David Goldman never thought that four years would pass without seeing his son. In 2004, his wife, Bruna Bianchi, left with their son, Sean, then 4, for what was supposed to be a two-week vacation back in her native Brazil—and never returned. To Goldman's surprise, Bianchi filed for divorce while abroad, telling the boy's father, according to Goldman, that if he ever wanted to see Sean again, he would have to assign sole custody of the boy to her. Bruna eventually remarried Joao Paulo Lins e Silva, a lawyer from a prominent Brazilian family. Bianchi died in August due to complications during the birth of her second child, setting the grounds for one of the most intriguing custody cases the United States has seen since Cuba’s Elian Gonzalez, then 6, was found adrift in the Caribbean Sea in November 1999.
Sean is currently living with his stepfather, Joao Paulo, in Brazil. Paulo insists that Goldman never supported his ex-wife and child, nor did he ever try to visit the boy after Bianchi left the United States. But Goldman says that the Lins e Silva family and Brazilian courts have refused to let him see his son and he has been fighting through every legal venue he knows for the past five years to regain custody of Sean.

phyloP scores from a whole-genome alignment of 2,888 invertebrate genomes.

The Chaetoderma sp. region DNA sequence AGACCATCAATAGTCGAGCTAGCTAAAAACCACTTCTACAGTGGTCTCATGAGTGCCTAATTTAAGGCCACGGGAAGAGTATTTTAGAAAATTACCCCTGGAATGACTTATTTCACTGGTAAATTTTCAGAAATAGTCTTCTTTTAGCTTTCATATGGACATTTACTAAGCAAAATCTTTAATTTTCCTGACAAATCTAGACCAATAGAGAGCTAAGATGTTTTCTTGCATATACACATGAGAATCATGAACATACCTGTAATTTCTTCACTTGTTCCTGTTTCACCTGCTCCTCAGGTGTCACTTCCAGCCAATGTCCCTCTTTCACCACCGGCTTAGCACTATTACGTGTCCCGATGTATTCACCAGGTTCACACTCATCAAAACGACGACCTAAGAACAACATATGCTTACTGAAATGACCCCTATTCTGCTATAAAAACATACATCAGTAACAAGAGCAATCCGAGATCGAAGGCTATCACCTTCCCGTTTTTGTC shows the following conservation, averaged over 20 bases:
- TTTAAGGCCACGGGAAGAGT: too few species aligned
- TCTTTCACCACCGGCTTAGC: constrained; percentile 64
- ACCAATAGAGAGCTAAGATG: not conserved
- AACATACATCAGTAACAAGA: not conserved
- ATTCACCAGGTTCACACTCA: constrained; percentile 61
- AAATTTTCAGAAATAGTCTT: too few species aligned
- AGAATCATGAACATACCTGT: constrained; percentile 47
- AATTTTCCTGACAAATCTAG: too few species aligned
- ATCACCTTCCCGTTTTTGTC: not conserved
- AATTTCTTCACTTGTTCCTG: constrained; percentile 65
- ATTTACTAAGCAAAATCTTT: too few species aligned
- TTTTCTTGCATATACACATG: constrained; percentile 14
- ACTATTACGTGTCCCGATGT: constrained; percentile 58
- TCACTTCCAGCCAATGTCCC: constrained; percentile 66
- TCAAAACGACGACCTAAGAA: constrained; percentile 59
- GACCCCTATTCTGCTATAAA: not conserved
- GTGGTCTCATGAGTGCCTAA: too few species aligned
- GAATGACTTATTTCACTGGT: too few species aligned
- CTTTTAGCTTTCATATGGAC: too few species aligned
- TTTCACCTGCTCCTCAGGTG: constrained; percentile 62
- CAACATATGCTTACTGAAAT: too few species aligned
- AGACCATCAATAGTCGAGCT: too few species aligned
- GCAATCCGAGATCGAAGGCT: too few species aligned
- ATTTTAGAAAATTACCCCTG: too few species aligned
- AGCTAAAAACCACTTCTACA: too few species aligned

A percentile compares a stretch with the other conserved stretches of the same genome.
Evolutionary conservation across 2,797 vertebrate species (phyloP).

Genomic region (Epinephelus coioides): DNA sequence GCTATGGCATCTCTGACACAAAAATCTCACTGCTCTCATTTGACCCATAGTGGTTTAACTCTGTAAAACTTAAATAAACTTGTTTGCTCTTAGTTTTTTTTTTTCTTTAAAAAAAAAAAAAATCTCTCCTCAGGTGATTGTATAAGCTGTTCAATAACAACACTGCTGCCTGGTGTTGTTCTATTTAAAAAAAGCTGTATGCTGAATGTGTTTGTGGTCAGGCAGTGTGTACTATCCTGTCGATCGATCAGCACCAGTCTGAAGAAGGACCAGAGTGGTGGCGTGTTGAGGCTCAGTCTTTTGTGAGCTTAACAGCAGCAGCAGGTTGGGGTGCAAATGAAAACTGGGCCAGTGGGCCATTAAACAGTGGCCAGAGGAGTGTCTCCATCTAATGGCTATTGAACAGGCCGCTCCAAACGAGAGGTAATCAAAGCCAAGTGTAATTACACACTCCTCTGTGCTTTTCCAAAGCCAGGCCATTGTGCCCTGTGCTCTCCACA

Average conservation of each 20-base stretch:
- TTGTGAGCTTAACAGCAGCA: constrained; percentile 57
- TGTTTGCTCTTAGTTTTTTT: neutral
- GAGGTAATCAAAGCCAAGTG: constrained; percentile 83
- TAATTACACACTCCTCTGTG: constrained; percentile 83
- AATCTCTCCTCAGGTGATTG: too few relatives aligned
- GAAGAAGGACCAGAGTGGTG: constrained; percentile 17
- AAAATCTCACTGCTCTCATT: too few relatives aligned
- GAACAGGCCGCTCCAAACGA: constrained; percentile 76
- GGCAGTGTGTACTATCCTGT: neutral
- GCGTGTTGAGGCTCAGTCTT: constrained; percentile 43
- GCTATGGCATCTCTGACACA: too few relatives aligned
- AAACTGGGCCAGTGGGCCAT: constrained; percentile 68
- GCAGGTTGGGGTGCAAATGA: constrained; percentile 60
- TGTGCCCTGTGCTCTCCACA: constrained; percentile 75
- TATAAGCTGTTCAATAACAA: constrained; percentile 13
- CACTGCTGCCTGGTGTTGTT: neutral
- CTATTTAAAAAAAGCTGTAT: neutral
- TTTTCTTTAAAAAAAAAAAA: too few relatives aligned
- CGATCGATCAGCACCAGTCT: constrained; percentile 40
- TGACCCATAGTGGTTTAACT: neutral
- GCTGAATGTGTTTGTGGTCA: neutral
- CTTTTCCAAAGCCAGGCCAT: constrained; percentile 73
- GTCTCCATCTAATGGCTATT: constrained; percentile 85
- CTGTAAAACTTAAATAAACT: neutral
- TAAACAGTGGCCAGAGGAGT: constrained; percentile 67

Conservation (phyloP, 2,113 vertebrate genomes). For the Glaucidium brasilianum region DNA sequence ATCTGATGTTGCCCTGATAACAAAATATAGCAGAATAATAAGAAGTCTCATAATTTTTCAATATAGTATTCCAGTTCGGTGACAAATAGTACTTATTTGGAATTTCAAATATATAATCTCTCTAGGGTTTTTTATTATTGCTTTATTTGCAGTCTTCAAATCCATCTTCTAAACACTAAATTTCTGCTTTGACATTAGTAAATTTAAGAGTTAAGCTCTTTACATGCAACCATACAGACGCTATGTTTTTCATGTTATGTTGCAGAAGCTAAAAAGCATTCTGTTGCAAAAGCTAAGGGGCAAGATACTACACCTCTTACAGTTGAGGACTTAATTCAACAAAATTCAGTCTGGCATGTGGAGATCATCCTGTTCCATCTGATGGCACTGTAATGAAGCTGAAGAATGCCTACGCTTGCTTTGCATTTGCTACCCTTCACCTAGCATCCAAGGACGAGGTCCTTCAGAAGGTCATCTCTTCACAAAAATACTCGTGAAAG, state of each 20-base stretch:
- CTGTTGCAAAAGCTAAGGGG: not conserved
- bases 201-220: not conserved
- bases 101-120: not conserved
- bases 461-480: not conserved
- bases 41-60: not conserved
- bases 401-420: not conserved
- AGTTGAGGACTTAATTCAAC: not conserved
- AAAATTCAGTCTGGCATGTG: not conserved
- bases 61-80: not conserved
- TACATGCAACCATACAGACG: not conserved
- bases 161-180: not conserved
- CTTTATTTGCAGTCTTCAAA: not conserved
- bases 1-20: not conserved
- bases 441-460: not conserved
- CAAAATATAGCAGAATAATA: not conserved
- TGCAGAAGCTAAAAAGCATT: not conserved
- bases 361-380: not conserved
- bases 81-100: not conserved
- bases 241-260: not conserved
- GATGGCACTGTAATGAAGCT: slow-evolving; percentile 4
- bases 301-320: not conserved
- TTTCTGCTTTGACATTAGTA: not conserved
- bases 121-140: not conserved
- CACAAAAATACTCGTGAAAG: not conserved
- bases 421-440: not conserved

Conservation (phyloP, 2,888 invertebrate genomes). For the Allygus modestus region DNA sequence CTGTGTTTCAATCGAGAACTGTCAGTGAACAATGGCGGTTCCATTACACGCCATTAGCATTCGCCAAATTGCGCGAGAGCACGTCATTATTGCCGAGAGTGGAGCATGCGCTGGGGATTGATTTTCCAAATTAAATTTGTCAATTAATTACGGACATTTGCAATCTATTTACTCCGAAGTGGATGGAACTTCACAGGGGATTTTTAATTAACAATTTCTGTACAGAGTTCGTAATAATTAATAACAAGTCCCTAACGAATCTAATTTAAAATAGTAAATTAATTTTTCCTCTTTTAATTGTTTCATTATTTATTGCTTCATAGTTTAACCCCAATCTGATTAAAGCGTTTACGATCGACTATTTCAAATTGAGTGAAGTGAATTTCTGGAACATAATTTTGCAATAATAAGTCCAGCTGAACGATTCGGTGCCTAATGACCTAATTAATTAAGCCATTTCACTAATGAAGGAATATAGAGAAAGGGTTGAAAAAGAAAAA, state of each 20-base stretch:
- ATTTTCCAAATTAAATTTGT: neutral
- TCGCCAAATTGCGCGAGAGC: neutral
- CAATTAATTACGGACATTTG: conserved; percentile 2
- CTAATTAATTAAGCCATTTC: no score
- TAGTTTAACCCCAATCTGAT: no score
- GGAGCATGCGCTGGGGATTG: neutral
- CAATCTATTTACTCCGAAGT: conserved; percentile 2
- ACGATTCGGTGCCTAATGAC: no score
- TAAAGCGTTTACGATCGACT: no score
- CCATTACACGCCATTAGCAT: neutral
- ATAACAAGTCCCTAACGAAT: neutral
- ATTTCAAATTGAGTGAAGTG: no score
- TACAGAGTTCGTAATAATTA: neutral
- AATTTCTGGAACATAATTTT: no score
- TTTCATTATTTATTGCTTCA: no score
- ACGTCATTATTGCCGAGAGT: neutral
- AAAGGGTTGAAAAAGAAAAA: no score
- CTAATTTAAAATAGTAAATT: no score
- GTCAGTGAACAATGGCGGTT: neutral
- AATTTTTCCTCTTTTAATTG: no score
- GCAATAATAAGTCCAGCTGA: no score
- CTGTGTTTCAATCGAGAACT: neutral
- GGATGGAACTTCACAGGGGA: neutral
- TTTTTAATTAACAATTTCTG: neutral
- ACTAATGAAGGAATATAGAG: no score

Goldman was given his first glimmer of hope at the beginning of this week when a court order granting immediate custody of the 9-year-old boy to his U.S. father was issued. But Judge Marco Aurelio, a Brazilian supreme court justice, suspended the order, extending a case that has reached the highest levels of both the Brazilian and U.S. governments. Aurelio said the suspension was granted in response to an emergency request filed by a small Brazilian political party that argued the boy should stay in Brazil and claimed that the family case has wrongly been turned into a political matter.
Tell us: Do you think Sean belongs with his father in the United States?